Electricity is an essential part of modern life, but it can also be dangerous if not handled properly. As a homeowner, there are several simple yet effective things you can do to reduce the risks of electric shocks and electrical fires in your home. I’ve learned many of these tips over the years from professional electricians who are experts at electrical safety.
1. Check Your Home's Electrical Panel
The electrical panel, or breaker box, controls and regulates power to your entire home. It's a good idea to periodically inspect your home's electrical panel to make sure everything is in working order. Look for:
Rust, corrosion, or damage - This can indicate moisture leaks or shorts.
Proper labeling - Every breaker should be clearly labeled for the circuit it controls. This helps you quickly shut off power in an emergency.
Signs of overheating - Discolored, warm, or buzzing breakers may be overloaded.
Tight connections - All wires should be securely fastened to prevent arcing.
2. Use GFCIs in Wet Areas
GFCIs (ground fault circuit interrupters) are inexpensive devices that detect abnormal current flows. If a GFCI senses even a small amount of stray current, it instantly cuts power to prevent serious shocks. I make sure to install GFCIs in bathrooms, kitchens, laundry rooms, and outdoor outlets. Testing GFCIs monthly with the test button ensures they're functioning properly.
3. Check Electrical Cords Regularly
Fraying or damaged power cords can easily start fires or shock someone. I inspect cords on appliances and extension cords periodically for wear and tear. Look for cracked or loose plugs, exposed wires, and sections where the cord is pinched. It’s safer to just replace deteriorating cords instead of taping or splicing them. I also make sure not to overload outlets or daisy chain too many extension cords.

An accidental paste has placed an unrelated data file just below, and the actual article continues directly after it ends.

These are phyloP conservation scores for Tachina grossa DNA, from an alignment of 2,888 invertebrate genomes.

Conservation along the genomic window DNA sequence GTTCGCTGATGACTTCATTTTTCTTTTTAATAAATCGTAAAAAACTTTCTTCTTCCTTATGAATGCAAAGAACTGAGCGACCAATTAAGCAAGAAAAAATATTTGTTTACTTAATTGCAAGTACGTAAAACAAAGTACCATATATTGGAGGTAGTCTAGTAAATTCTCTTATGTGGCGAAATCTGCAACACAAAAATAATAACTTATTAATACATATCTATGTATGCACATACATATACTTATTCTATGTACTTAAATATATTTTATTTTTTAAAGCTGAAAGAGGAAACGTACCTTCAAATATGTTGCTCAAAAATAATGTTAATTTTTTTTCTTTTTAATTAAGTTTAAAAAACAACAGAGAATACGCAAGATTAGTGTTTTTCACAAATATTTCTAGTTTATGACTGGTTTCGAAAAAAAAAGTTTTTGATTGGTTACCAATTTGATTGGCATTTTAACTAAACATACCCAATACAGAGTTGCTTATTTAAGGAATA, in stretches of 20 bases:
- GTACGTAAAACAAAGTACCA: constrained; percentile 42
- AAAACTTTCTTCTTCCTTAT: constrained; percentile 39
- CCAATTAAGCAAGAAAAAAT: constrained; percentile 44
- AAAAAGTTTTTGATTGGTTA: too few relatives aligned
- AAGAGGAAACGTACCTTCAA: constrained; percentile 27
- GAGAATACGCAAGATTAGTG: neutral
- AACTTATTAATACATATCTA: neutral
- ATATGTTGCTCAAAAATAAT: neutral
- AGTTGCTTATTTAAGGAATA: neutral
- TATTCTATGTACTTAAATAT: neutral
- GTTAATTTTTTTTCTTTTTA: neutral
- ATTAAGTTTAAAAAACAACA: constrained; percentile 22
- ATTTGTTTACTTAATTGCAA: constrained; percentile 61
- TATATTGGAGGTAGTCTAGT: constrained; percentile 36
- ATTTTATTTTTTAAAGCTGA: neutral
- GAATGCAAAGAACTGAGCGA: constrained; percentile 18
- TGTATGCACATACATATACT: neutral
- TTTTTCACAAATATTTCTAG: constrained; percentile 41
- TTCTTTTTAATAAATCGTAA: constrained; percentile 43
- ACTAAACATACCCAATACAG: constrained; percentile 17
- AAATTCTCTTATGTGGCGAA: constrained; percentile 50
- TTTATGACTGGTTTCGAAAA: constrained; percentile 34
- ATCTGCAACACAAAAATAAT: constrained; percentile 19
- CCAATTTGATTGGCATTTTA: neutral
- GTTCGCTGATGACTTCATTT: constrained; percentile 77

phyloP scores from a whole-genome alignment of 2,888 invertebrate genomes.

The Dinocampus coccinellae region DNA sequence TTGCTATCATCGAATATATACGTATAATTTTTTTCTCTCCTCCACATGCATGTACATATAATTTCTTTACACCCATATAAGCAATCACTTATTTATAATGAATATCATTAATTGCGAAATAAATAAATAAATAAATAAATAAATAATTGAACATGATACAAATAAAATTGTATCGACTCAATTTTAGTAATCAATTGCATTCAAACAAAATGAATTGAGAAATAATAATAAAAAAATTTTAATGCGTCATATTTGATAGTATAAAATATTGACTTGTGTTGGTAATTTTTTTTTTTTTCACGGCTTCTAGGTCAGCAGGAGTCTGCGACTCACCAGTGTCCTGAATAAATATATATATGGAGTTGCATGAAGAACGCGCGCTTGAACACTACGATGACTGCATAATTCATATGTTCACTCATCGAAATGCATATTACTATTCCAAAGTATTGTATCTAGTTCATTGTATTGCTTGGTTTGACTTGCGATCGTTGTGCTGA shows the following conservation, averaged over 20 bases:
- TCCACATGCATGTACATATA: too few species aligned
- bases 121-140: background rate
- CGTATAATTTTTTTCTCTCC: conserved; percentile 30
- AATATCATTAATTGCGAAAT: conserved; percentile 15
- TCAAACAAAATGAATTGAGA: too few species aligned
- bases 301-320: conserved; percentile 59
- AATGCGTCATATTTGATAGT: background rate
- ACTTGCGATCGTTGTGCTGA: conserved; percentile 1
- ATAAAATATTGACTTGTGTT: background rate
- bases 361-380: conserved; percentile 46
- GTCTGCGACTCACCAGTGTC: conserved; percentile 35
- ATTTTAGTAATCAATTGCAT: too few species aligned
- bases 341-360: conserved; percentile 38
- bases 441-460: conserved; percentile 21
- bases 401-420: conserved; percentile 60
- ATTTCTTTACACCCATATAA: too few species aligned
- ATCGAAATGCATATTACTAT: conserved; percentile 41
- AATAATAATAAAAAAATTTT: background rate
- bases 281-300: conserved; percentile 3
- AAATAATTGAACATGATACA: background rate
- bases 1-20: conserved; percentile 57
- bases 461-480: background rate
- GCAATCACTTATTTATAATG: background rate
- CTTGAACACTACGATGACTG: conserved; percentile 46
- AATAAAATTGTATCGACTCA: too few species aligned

4. Use Light Bulbs with the Right Wattage
Inserting bulbs with wattages higher than a fixture is rated for can generate excessive heat that’s a fire hazard. Check lamp and fixture labels for maximum recommended wattages. LED and CFL bulbs run cooler than equivalent incandescent bulbs. I keep spares on hand in the proper wattages.
5. Avoid Using Electrical Outlets Hidden Behind Furniture
Having to squeeze behind furniture to plug in a cord puts extra strain on the outlet. This can loosen connections over time, leading to dangerous arcing and shorts. It's much safer to make sure cords and outlets remain accessible and visible. If an outlet positioned awkwardly behind furniture needs to be used, I have an electrician come move it to a more convenient location.
6. Keep Appliances Away From Water
Electricity and water are a hazardous mix. I make sure not to position appliances like TVs, radios, and laptop chargers close to sources of water like sinks or tubs. Using kitchen appliances near the sink can be risky if water splashes. Ground fault interrupters provide important protection in kitchens and baths. I also never handle electric devices with wet hands or while standing in water.
7. Update Older Electrical Systems
Homes older than 40 years often have outdated wiring that doesn't meet modern electrical demands. Warning signs of an overloaded system include frequent tripped breakers, flickering lights, and outlets or switches that are warm or make crackling sounds. Upgrading the electrical panel, wiring, and outlets improves safety. I have a professional electrician periodically inspect older systems and make recommendations.
Staying on top of your home's electrical safety takes vigilance, but is worth the peace of mind of knowing you're reducing shock and fire risks. Following these tips and having a qualified electrician make repairs and upgrades when needed keeps my home's electrical system operating safely for my family.